This course presents a study of the history, founders, practices, and main doctrines of the major non-Christian
religions, including Animism, Islam, Hinduism, Buddhism, and Shintoism. Eastern and Western religious trends and
their synthetic expressions are examined.
Psychology of religion involves the application of psychological research methods and interpretive frameworks to diverse forms of religion and spirituality, encourages the incorporation of the results of such work into clinical and other applied settings, and fosters constructive dialogue and interchange between psychological study and practice on the one hand and between religious perspectives and institutions on the other. Practical applications in this course will emphasize how Christians can enter into constructive dialogue with the theoretical and empirical literature, examining psychological research from a Christian perspective, and employing, with discernment, the findings of the psychology of religion in their own faith lives.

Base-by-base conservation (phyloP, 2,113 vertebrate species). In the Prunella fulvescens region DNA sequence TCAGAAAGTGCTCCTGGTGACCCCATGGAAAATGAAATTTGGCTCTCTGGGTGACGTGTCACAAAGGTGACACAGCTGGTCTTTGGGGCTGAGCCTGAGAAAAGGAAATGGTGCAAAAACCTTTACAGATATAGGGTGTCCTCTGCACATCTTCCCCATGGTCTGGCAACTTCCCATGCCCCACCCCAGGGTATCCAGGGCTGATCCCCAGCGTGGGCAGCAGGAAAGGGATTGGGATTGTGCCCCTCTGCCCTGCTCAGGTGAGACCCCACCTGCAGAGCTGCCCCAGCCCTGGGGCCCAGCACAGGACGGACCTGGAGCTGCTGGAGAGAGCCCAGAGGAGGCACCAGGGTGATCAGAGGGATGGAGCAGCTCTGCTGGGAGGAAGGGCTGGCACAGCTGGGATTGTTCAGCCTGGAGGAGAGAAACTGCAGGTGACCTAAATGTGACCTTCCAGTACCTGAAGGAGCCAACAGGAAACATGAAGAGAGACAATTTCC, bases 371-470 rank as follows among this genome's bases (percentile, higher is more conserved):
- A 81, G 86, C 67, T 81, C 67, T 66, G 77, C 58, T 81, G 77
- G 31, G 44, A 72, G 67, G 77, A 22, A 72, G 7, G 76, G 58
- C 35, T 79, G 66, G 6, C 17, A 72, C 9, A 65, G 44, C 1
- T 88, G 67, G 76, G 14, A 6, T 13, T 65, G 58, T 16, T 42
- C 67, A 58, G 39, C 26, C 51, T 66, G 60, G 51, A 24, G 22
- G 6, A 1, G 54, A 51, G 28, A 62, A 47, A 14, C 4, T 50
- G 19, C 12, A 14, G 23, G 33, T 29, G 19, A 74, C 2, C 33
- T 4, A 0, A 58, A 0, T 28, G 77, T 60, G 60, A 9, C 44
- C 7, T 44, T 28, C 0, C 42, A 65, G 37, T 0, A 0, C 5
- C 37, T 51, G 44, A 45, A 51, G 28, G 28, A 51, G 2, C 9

Cross-listed: PSY 455 Psychology of Religion
Prerequisite(s): 6 credits of Psychology
RLST 454 Religious Studies Seminar (3)
This course integrates biblical research with one or more other academic discipline in order to address current cultural, social, or ethical issues.
Cross-listed: BLST 454 Religious Studies Seminar
Prerequisite(s): Completion of 60 credit hours of study.
RLST 455 Philosophy of Religion (3)
An exploration of philosophical concerns arising out of theism in general and Christian theism in particular. The
topics in this course are designed to complement those covered in PHI 101 Introduction to Philosophy II. Topics
include faith and reason, the divine attributes, religious language, life after death, religious diversity, and the
philosophical analysis of theological doctrines.
Cross-listed: RLST 455 Philosophy of Religion
Prerequisite(s): PHI 101 Introduction to Philosophy II